Remarks Prior to a Cabinet Meeting and an Exchange With Reporters
The President. Well, obviously, this has been an eventful last few days. As I said yesterday, we have now averted what could have been a disastrous blow to the economy. And we have identified on the front end over a trillion dollars in spending reductions that can be done sensibly and safely without affecting core programs. And we now have a committee process in Congress that is charged with finding additional savings. It's going to be challenging work, and I'm encouraging Congress to take it with the utmost seriousness.
In the meantime, the American people have been continuing to worry about the underlying state of the economy, about jobs, about their wages, about reduced hours, about fewer customers. The economy is still weakened, partly because of some things we couldn't control, like the Japanese earthquake and the situation in Europe, as well as the Arab Spring and its effect on oil prices. Unfortunately, the debt ceiling crisis over the last month, I think, has had an unnecessary negative impact on the economy here as well.
So I'm meeting with my Cabinet here to make sure that, even as they have been throughout these last several weeks, they are redoubling their efforts to focus on what matters most to the American people, and that is: how are we going to put people back to work; how are we going to raise their wages, increase their security; how are we going to make sure that they recover fully, as families and as communities, from the worst recession we've had since the Great Depression.
A good example of how undone work here in Washington can have an adverse impact on that economy is what's going on with the Federal Aviation Administration. And I'm going to be hearing from Ray LaHood about the situation that is looming as a consequence of Congress not acting. Some of you may be aware of the fact that the FAA routinely gets authorities extended through Congress; it's happened 20 times since 2007. This time, Congress has decided to play some politics with it. And as a consequence, they left town without getting this extension done.
Here is what this means: Thousands of FAA workers being furloughed, including safety inspectors. It also means projects all across the country involving tens of thousands of construction workers being suspended because Congress didn't get its work done. And that means folks who are on construction sites, doing work and bringing home a paycheck, now potentially find themselves going home without one, and important projects all across the country are left undone.
Here's what also happens. It turns out that this extension gives the authority to collect fees from airlines. The airlines are still collecting these fees because it's priced into their tickets, but they're not turning them over to the Federal Government, and the Federal Government stands to lose $200 million a week. That would be a billion dollars at a time when we're worrying about how we pay for everything from education to Head Start. And we don't anticipate it's going to be easy to get that money back. Even though the airlines are collecting it, they're keeping it.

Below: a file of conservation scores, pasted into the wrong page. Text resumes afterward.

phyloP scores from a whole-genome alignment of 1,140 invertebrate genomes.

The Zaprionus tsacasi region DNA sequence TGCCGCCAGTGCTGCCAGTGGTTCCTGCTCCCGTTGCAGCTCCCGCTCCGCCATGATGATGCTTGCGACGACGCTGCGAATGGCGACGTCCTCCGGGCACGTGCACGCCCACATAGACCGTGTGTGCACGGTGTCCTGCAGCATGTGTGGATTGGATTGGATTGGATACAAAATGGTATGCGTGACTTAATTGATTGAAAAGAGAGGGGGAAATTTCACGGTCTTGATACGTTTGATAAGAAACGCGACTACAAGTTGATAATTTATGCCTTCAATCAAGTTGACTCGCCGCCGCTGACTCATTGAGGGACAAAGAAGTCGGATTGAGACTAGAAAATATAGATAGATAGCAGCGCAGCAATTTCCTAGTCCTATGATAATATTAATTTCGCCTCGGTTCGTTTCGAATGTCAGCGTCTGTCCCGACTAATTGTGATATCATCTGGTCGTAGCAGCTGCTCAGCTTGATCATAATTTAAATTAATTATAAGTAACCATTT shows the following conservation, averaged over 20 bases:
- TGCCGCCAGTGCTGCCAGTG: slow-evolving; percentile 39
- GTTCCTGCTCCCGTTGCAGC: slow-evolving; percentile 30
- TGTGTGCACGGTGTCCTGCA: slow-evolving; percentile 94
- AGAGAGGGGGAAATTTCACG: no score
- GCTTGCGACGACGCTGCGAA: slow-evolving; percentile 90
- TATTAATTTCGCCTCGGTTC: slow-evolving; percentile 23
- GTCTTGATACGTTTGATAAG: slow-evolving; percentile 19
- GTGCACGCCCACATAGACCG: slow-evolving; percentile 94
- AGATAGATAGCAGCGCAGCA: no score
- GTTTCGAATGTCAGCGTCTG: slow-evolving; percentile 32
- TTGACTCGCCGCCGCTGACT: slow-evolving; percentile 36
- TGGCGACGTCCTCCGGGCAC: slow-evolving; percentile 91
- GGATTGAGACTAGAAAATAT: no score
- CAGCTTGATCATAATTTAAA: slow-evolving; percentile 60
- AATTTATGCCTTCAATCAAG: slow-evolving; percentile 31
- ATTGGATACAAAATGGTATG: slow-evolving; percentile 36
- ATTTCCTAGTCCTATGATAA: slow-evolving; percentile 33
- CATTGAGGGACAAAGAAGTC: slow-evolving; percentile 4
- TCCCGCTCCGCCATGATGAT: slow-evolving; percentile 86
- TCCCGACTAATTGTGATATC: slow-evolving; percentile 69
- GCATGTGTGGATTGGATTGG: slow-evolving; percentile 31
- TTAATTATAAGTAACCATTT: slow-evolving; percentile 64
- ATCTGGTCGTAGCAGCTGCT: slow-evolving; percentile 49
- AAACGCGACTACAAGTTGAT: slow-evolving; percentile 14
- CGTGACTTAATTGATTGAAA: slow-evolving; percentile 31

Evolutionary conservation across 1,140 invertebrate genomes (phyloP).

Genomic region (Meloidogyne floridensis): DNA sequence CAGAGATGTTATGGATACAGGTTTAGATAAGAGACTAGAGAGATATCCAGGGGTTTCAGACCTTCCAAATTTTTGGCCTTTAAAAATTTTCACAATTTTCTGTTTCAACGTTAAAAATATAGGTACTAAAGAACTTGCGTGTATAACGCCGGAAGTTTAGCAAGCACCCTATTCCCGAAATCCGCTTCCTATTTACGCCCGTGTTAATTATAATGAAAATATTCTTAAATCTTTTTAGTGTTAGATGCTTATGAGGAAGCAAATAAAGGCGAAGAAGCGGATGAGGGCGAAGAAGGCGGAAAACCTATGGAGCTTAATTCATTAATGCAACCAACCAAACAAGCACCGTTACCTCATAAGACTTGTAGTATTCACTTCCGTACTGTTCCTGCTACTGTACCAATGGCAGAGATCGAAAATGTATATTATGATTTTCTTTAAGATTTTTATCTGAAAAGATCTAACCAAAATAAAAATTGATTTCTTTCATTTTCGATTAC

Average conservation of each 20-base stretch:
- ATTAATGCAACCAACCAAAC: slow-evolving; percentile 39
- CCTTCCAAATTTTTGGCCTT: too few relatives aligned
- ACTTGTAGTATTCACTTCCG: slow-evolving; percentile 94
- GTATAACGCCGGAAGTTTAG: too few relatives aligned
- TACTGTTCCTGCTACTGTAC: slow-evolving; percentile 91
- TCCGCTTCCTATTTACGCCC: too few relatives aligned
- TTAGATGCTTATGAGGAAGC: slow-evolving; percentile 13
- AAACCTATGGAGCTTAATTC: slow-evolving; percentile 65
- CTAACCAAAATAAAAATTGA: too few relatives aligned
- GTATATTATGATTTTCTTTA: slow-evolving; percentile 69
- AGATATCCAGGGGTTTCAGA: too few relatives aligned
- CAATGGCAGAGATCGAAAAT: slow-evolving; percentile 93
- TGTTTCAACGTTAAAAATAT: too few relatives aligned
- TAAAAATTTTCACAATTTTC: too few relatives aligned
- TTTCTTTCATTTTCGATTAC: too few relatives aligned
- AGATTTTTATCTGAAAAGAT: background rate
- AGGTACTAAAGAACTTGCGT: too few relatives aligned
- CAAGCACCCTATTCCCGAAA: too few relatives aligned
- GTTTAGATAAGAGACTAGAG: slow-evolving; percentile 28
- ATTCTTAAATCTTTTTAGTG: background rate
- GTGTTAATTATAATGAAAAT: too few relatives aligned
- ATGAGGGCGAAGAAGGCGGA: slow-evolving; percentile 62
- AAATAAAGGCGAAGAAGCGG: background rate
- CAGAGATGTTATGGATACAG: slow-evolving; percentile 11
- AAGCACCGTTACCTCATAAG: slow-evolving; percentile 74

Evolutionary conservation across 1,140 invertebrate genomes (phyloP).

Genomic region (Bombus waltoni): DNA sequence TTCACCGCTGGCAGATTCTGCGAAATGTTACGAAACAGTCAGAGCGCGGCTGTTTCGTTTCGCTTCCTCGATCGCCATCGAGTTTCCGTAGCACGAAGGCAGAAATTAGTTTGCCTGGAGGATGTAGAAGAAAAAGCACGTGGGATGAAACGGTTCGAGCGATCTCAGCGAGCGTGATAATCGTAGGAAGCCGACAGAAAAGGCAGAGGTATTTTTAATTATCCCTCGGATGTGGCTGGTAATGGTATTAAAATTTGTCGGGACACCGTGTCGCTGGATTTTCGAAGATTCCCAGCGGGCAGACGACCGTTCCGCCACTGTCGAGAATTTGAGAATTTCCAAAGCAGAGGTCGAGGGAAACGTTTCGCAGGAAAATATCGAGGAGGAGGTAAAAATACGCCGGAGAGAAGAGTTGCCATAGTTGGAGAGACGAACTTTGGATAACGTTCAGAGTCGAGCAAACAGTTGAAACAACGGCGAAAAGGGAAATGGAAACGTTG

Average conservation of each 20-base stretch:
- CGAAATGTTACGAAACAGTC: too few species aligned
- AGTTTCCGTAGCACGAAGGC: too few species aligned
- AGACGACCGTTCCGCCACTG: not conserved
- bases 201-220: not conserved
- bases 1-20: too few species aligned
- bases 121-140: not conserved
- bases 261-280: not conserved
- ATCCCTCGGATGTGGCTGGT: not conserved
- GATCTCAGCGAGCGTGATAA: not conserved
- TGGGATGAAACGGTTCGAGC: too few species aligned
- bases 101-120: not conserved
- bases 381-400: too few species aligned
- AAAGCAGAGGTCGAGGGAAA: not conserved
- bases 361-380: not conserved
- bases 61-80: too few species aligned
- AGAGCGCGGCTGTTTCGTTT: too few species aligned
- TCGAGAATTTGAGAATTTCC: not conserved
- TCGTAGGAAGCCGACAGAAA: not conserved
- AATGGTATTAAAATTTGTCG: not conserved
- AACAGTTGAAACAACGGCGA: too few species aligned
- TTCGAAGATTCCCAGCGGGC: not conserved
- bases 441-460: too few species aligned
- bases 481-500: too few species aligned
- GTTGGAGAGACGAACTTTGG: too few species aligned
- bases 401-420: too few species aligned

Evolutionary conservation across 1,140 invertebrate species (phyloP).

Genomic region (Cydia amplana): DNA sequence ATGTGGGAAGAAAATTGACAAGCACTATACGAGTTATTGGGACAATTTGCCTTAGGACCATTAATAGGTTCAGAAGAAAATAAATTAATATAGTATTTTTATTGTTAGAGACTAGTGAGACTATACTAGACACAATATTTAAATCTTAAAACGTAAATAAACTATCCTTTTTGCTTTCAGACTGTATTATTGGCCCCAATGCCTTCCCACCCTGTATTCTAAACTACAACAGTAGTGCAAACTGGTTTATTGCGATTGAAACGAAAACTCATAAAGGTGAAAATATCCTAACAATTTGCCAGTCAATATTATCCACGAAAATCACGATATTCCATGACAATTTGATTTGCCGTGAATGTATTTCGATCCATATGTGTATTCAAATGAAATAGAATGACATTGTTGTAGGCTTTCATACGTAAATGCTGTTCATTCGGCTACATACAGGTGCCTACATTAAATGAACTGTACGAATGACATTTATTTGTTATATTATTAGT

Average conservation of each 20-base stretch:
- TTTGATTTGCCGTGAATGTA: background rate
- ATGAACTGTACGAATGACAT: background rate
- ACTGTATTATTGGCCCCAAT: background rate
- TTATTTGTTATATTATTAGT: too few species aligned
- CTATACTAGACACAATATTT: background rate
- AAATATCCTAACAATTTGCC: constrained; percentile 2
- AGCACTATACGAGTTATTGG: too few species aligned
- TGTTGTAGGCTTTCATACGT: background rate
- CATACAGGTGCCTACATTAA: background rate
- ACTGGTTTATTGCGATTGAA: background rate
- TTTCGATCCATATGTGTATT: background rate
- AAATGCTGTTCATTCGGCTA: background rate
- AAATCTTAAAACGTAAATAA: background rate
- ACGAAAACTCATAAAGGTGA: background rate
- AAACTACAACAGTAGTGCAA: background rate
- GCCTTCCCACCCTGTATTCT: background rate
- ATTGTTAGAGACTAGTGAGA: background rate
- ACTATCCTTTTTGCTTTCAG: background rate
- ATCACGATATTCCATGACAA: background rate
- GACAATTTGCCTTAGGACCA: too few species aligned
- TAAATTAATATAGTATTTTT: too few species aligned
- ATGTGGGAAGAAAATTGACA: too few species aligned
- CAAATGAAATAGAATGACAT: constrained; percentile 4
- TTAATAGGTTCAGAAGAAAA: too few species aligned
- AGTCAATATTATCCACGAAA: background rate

So this is a lose-lose-lose situation that can be easily solved if Congress gets back into town and does its job. And they don't even have to come back into town. The House and the Senate could, through a procedural agreement, basically do this through unanimous consent. And they can have the fights that they want to have when they get back. Don't put the livelihoods of thousands of people at risk. Don't put projects at risk. And don't let a billion dollars, at a time when we're scrambling for every dollar we can, get left on the table because Congress did not act.
So I'm urging the House and the Senate to take care of this. This is an example of a self-inflicted wound that is unnecessary. And my expectation and I think the American people's expectation is, is that this gets resolved before the end of this week.
All right? Thank you very much, everybody.
Federal Aviation Administration's Operating Authority
Q. Mr. President, anything that you can do, sir? Can you intervene? Is there anything you can do?
The President. Well, I am--I have made calls to key leaders, and I am urging them to get this done. But this is, as I said, not the kind of situation that is complicated. All they have to do is do what they've done 20 times since 2007. There's not a big issue in terms of drafting legislation or arguing about the details of policy. Just do what they've done in the past to make sure that these folks are on the job, including looking after the safety of our airlines.
All right? Thank you very much.
The President's Birthday
Q. Are you ready for 5-0, Mr. President?
The President. I'm going to get advice from some around the table--[laughter]--about how to handle this milestone. [Laughter] All right?
Note: The President spoke at 2:05 p.m. in the Cabinet Room at the White House.
Barack Obama, Remarks Prior to a Cabinet Meeting and an Exchange With Reporters Online by Gerhard Peters and John T. Woolley, The American Presidency Project https://www.presidency.ucsb.edu/node/290825